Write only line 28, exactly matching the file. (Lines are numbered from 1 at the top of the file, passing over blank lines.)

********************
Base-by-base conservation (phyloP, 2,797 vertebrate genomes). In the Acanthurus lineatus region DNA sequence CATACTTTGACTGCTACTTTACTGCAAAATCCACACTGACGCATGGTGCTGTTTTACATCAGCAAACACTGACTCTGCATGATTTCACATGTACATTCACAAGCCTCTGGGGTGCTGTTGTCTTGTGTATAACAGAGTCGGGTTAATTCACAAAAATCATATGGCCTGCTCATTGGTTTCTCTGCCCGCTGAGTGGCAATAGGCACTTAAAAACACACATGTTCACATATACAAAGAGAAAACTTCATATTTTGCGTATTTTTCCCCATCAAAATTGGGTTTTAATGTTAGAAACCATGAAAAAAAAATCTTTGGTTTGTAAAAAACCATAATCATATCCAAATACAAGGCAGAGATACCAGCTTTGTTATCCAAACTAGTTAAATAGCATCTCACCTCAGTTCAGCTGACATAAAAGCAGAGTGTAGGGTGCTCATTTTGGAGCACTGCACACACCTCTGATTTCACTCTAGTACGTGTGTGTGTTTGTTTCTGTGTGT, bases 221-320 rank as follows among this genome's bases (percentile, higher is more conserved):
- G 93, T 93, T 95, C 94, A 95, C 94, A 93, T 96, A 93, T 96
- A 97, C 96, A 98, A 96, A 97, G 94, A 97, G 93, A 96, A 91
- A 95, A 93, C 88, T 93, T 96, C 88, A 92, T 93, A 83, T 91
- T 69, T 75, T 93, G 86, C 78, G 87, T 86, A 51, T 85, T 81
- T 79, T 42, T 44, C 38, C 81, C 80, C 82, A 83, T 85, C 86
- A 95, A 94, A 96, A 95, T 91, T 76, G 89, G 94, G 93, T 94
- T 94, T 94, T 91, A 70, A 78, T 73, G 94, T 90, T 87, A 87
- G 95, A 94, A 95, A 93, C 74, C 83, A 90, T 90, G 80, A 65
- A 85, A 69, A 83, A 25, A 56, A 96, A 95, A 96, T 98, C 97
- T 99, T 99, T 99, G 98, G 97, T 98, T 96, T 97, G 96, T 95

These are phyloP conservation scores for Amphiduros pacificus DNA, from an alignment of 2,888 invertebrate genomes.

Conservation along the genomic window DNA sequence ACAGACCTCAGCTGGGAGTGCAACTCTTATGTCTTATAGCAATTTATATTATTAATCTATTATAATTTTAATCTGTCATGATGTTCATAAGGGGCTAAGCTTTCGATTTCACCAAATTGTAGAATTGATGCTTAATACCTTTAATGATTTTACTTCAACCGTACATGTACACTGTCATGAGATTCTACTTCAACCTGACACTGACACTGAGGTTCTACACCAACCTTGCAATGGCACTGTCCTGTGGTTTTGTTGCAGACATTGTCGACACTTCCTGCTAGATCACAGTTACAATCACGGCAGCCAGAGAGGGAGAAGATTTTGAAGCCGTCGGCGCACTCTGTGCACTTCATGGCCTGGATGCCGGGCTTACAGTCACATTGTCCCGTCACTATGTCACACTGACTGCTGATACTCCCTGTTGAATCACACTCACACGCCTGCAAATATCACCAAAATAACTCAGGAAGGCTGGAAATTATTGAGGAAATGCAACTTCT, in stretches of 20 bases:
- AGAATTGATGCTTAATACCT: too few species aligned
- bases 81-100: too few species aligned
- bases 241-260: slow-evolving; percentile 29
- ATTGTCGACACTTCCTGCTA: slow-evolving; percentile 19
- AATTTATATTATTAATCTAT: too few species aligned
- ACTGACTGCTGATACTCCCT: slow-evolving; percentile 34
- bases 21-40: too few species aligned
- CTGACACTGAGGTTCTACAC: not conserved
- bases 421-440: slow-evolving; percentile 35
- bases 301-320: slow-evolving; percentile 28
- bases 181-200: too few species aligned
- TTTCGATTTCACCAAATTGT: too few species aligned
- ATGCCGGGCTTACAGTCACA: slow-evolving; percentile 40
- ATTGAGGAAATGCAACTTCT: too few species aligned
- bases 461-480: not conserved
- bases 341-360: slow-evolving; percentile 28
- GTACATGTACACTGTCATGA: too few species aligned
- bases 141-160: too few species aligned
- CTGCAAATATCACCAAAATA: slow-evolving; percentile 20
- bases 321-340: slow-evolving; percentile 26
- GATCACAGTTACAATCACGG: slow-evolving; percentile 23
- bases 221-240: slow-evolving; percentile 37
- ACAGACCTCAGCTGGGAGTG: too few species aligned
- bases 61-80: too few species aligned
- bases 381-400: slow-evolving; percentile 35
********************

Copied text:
- bases 461-480: not conserved